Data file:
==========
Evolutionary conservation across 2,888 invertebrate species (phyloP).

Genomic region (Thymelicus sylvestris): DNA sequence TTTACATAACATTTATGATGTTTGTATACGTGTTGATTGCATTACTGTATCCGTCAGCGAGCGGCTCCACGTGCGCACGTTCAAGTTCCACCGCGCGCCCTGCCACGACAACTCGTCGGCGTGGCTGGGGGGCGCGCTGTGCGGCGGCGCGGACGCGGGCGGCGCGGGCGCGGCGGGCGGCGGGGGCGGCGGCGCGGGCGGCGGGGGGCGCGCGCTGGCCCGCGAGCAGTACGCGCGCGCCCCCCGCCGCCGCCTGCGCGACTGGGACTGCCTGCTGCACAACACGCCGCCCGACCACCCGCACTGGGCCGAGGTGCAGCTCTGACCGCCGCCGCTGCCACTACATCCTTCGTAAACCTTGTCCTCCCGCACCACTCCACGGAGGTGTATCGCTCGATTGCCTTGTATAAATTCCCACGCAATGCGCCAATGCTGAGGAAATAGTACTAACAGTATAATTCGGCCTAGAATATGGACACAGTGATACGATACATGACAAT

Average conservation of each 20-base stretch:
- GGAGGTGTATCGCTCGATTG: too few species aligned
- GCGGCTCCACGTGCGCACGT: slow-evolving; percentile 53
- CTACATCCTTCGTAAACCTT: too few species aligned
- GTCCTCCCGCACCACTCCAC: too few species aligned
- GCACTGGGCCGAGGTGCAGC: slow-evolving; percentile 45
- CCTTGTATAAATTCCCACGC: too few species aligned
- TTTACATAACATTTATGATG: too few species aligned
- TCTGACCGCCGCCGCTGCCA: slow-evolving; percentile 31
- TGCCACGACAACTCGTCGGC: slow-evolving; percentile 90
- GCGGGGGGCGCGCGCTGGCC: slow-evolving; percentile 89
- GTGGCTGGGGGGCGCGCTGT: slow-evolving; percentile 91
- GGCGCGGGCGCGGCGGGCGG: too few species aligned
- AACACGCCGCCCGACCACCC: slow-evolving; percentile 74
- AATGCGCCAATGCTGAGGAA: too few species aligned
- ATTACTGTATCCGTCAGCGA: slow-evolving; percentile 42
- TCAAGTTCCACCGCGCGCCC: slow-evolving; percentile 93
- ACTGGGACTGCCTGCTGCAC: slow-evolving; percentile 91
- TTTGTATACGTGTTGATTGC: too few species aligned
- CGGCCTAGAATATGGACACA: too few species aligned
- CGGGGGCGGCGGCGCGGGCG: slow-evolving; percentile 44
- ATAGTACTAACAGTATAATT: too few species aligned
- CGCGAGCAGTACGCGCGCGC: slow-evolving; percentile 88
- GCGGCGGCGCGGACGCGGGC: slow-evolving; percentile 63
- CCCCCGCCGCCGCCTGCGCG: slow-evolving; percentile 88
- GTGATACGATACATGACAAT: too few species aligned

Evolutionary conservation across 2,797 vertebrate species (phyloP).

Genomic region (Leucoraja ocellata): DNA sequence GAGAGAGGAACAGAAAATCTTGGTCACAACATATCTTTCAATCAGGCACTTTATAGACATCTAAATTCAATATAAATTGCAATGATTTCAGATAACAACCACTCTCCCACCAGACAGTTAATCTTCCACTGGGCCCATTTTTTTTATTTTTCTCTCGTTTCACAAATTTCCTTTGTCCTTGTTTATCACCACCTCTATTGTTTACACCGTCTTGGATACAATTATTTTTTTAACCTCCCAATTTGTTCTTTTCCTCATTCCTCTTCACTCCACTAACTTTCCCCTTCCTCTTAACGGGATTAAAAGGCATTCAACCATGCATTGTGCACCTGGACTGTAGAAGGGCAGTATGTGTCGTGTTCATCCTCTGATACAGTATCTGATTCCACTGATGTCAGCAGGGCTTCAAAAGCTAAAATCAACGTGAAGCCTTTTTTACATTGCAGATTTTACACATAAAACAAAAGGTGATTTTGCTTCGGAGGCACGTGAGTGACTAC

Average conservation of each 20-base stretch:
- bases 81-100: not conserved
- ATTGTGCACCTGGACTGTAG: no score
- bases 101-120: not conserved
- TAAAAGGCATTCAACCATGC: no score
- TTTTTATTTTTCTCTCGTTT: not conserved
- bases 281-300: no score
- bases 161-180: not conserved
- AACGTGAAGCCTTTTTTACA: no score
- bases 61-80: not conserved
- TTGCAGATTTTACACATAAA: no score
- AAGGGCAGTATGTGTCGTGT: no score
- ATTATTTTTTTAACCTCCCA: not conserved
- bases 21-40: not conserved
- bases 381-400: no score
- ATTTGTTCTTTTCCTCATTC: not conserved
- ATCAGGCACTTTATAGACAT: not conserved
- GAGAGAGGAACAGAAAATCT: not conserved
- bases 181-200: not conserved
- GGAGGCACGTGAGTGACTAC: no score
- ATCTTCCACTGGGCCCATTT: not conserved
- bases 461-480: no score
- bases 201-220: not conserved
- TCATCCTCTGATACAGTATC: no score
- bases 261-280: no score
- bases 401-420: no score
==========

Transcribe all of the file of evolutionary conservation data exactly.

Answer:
Evolutionary conservation across 2,888 invertebrate species (phyloP).

Genomic region (Thymelicus sylvestris): DNA sequence TTTACATAACATTTATGATGTTTGTATACGTGTTGATTGCATTACTGTATCCGTCAGCGAGCGGCTCCACGTGCGCACGTTCAAGTTCCACCGCGCGCCCTGCCACGACAACTCGTCGGCGTGGCTGGGGGGCGCGCTGTGCGGCGGCGCGGACGCGGGCGGCGCGGGCGCGGCGGGCGGCGGGGGCGGCGGCGCGGGCGGCGGGGGGCGCGCGCTGGCCCGCGAGCAGTACGCGCGCGCCCCCCGCCGCCGCCTGCGCGACTGGGACTGCCTGCTGCACAACACGCCGCCCGACCACCCGCACTGGGCCGAGGTGCAGCTCTGACCGCCGCCGCTGCCACTACATCCTTCGTAAACCTTGTCCTCCCGCACCACTCCACGGAGGTGTATCGCTCGATTGCCTTGTATAAATTCCCACGCAATGCGCCAATGCTGAGGAAATAGTACTAACAGTATAATTCGGCCTAGAATATGGACACAGTGATACGATACATGACAAT

Average conservation of each 20-base stretch:
- GGAGGTGTATCGCTCGATTG: too few species aligned
- GCGGCTCCACGTGCGCACGT: slow-evolving; percentile 53
- CTACATCCTTCGTAAACCTT: too few species aligned
- GTCCTCCCGCACCACTCCAC: too few species aligned
- GCACTGGGCCGAGGTGCAGC: slow-evolving; percentile 45
- CCTTGTATAAATTCCCACGC: too few species aligned
- TTTACATAACATTTATGATG: too few species aligned
- TCTGACCGCCGCCGCTGCCA: slow-evolving; percentile 31
- TGCCACGACAACTCGTCGGC: slow-evolving; percentile 90
- GCGGGGGGCGCGCGCTGGCC: slow-evolving; percentile 89
- GTGGCTGGGGGGCGCGCTGT: slow-evolving; percentile 91
- GGCGCGGGCGCGGCGGGCGG: too few species aligned
- AACACGCCGCCCGACCACCC: slow-evolving; percentile 74
- AATGCGCCAATGCTGAGGAA: too few species aligned
- ATTACTGTATCCGTCAGCGA: slow-evolving; percentile 42
- TCAAGTTCCACCGCGCGCCC: slow-evolving; percentile 93
- ACTGGGACTGCCTGCTGCAC: slow-evolving; percentile 91
- TTTGTATACGTGTTGATTGC: too few species aligned
- CGGCCTAGAATATGGACACA: too few species aligned
- CGGGGGCGGCGGCGCGGGCG: slow-evolving; percentile 44
- ATAGTACTAACAGTATAATT: too few species aligned
- CGCGAGCAGTACGCGCGCGC: slow-evolving; percentile 88
- GCGGCGGCGCGGACGCGGGC: slow-evolving; percentile 63
- CCCCCGCCGCCGCCTGCGCG: slow-evolving; percentile 88
- GTGATACGATACATGACAAT: too few species aligned

Evolutionary conservation across 2,797 vertebrate species (phyloP).

Genomic region (Leucoraja ocellata): DNA sequence GAGAGAGGAACAGAAAATCTTGGTCACAACATATCTTTCAATCAGGCACTTTATAGACATCTAAATTCAATATAAATTGCAATGATTTCAGATAACAACCACTCTCCCACCAGACAGTTAATCTTCCACTGGGCCCATTTTTTTTATTTTTCTCTCGTTTCACAAATTTCCTTTGTCCTTGTTTATCACCACCTCTATTGTTTACACCGTCTTGGATACAATTATTTTTTTAACCTCCCAATTTGTTCTTTTCCTCATTCCTCTTCACTCCACTAACTTTCCCCTTCCTCTTAACGGGATTAAAAGGCATTCAACCATGCATTGTGCACCTGGACTGTAGAAGGGCAGTATGTGTCGTGTTCATCCTCTGATACAGTATCTGATTCCACTGATGTCAGCAGGGCTTCAAAAGCTAAAATCAACGTGAAGCCTTTTTTACATTGCAGATTTTACACATAAAACAAAAGGTGATTTTGCTTCGGAGGCACGTGAGTGACTAC

Average conservation of each 20-base stretch:
- bases 81-100: not conserved
- ATTGTGCACCTGGACTGTAG: no score
- bases 101-120: not conserved
- TAAAAGGCATTCAACCATGC: no score
- TTTTTATTTTTCTCTCGTTT: not conserved
- bases 281-300: no score
- bases 161-180: not conserved
- AACGTGAAGCCTTTTTTACA: no score
- bases 61-80: not conserved
- TTGCAGATTTTACACATAAA: no score
- AAGGGCAGTATGTGTCGTGT: no score
- ATTATTTTTTTAACCTCCCA: not conserved
- bases 21-40: not conserved
- bases 381-400: no score
- ATTTGTTCTTTTCCTCATTC: not conserved
- ATCAGGCACTTTATAGACAT: not conserved
- GAGAGAGGAACAGAAAATCT: not conserved
- bases 181-200: not conserved
- GGAGGCACGTGAGTGACTAC: no score
- ATCTTCCACTGGGCCCATTT: not conserved
- bases 461-480: no score
- bases 201-220: not conserved
- TCATCCTCTGATACAGTATC: no score
- bases 261-280: no score
- bases 401-420: no score